While the majority of parents recognize the importance of sunscreen, they may not always use best practices to protect children from getting burned, a new national poll suggests.
One in 10 parents (11%) say they do not have a specific minimum SPF they use and 3% report they do not use sunscreen for their child, according to the C.S. Mott Children’s Hospital National Poll on Children’s Health at Michigan Medicine.
Half of parents also indicated they may not reapply sunscreen unless their child was playing in the water while one in three don’t re-apply on a cloudy day, even though clouds don’t block all of the sun’s UV rays that may cause burns and skin cancer.
“Children are spending more time in the sun and possibly at beaches and pools as families enjoy outdoor summer activities. But too much sun exposure can be dangerous and damage the skin,” says Mott Poll co-director and Mott pediatrician Gary Freed, M.D., M.P.H.
“The majority of parents understand the importance of using sunscreen, but they may not always use a high enough SPF or reapply as often as they should to protect their children’s skin.”
The nationally-representative report is based on responses from 1,120 parents of children ages 5-12.
The majority of parents have at least sometimes used sunscreen on their kids and say it’s very important in preventing sunburns and skin cancer. Half of parents also believe sunscreen is vital in preventing premature aging and wrinkling, according to the survey.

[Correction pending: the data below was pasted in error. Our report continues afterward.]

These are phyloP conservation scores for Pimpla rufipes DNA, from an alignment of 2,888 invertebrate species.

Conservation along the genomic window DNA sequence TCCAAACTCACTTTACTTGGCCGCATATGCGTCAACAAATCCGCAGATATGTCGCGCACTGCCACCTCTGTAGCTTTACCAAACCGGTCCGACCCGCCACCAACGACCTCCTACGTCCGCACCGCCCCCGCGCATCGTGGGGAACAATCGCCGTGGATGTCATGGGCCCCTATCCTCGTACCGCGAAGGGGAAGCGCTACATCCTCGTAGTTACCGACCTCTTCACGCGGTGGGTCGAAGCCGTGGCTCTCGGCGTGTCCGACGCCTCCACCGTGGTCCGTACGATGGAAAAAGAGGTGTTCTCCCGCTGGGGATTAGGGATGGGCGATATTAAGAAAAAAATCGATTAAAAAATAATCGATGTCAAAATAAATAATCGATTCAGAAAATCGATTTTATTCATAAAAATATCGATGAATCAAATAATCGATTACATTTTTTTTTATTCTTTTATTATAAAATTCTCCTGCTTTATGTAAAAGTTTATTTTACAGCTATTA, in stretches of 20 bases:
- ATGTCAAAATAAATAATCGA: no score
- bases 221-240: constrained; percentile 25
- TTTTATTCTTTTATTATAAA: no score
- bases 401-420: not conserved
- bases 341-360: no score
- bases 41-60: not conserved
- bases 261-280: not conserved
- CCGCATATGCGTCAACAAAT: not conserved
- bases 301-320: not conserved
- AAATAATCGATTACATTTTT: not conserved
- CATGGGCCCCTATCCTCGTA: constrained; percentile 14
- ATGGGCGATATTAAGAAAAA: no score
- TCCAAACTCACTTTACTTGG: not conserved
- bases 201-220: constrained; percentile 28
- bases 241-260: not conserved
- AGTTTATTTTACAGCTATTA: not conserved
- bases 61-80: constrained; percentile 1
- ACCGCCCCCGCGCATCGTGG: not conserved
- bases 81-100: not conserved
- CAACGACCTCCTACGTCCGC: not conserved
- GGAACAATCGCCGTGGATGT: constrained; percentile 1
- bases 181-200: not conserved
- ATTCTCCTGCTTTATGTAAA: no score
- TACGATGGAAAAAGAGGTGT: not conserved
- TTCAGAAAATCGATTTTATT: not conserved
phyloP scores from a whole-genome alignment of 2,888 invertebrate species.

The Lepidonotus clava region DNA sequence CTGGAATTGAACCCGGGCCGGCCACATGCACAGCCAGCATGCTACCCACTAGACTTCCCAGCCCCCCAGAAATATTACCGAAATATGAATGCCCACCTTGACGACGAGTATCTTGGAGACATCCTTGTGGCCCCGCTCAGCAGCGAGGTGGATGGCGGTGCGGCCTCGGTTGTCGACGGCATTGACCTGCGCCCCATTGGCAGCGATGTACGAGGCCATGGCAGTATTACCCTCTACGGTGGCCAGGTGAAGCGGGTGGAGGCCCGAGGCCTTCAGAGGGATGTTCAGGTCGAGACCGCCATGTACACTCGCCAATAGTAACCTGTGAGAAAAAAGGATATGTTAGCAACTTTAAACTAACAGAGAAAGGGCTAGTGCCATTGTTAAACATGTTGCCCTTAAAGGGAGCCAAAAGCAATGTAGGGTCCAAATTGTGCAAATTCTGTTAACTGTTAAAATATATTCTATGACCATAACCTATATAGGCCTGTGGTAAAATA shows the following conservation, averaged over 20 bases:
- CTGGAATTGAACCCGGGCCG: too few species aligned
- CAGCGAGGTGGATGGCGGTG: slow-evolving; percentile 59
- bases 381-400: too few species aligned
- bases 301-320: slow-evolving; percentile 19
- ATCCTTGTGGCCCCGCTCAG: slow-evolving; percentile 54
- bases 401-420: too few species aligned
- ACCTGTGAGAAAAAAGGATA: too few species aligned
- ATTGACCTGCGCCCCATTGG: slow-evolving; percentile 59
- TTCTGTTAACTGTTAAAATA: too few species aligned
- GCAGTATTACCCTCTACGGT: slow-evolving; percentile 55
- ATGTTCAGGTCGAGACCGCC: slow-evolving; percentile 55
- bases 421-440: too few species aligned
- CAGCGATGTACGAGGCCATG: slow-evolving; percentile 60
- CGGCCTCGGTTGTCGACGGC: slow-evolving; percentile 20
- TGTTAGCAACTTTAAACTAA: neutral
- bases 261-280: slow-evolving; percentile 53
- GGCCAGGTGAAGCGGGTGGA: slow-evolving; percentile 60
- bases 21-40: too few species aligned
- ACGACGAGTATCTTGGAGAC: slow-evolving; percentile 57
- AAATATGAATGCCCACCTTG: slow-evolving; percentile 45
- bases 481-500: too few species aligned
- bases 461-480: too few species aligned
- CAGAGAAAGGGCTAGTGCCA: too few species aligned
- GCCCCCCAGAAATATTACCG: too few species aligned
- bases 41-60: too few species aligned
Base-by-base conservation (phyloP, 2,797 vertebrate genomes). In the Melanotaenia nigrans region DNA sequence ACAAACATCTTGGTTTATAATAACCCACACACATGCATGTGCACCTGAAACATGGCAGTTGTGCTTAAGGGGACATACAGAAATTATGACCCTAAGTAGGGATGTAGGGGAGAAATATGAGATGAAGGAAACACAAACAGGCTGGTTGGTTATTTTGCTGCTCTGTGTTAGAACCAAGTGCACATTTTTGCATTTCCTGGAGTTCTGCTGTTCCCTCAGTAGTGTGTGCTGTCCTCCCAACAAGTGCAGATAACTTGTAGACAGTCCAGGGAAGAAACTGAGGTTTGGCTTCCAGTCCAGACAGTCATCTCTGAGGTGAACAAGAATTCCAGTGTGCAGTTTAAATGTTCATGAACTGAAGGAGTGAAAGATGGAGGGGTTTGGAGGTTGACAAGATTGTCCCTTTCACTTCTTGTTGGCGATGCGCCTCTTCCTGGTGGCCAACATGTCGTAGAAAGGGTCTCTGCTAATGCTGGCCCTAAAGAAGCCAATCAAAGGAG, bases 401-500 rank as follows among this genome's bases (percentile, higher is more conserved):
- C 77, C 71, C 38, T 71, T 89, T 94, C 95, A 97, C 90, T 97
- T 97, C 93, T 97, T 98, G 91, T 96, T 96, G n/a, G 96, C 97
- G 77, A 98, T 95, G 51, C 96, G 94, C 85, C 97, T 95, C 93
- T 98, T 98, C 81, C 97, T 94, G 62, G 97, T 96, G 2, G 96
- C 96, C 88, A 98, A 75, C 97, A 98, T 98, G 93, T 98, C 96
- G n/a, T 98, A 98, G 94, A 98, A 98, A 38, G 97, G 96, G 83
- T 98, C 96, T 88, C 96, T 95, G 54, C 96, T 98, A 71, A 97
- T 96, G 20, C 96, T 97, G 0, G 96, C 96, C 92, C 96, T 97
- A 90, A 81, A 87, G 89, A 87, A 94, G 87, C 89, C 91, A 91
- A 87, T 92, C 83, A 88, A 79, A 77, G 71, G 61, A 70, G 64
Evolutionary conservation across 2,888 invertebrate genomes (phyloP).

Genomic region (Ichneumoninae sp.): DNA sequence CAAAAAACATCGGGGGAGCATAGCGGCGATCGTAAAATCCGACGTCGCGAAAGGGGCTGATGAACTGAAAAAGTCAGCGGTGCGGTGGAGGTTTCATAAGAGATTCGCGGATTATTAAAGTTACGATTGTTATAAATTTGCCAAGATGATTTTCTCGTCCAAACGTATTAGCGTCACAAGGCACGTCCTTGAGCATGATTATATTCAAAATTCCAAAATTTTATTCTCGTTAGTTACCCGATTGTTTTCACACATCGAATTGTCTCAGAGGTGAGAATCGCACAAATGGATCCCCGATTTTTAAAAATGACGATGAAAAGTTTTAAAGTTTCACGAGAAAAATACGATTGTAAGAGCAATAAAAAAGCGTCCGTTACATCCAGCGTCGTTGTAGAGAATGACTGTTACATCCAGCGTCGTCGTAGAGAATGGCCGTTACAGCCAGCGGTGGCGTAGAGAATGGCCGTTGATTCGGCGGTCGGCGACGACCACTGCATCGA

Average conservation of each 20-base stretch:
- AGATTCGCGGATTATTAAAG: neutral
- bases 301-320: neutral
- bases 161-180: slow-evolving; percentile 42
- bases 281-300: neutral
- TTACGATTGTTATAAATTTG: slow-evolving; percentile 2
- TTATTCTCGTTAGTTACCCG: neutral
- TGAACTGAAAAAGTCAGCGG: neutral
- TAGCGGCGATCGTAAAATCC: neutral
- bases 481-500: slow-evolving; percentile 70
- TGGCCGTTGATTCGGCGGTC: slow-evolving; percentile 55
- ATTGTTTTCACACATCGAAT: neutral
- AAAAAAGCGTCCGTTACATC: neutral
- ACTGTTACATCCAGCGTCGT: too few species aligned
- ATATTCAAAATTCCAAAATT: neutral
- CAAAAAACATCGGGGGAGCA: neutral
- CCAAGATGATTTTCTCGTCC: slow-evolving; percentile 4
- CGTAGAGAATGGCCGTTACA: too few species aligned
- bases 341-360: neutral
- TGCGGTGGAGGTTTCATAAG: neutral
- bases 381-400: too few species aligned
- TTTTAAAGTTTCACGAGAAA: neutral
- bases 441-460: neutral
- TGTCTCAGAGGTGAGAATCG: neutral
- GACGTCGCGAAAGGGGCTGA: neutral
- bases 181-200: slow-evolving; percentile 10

But parents consider several factors in deciding whether to use sun protection, including how long their child will be outside, what their child is wearing, their child’s complexion and skin tone, whether their child will be around water and how hot it is. Nearly half of parents take into account whether it is a sunny or cloudy day.
Parents also decide whether to reapply sunscreen based on the situation. Eighty-one percent of parents would try to re-apply within two hours if their children were playing in the water, 50% if not playing in the water, 25% if it were a cloudy day, and 20% if their children were playing in a shady area.
“Parents should be aware that UV rays from the sun can reach their children on cloudy and hazy days, not just on bright and sunny days,” Freed says. “Children need protection regardless of the amount of sunshine.”
In order to be effective, sunscreen also needs to be reapplied every couple of hours and even more often if children are in the water, Freed says, since “no sunscreen is waterproof.”
Sunscreens labeled “water resistant” are required to state whether the protection remains effective for 40 minutes or 80 minutes when swimming or sweating.
Freed recommends parents choose sunscreens with a minimum SPF of 15 to 30 that is “broad-spectrum,” which means it protects against the two harmful types of UV radiation; ultraviolet B (UVB) and ultraviolet A (UVA). Parents should also try to limit sun exposure during the peak intensity hours of between 10 a.m. and 4 p.m.
Seven in ten parents polled say their child wears a hat that shade their face while two-thirds dress children in long-sleeved clothing—which are also good options, Freed says.
“Parents may believe their children are adequately protected from the sun but if the SPF is too low or they’re not reapplying often enough, kids are still at risk of sunburns,” Freed says. “Sunscreen is a key preventive tool against burns and skin cancer, but it must be used properly to be effective.”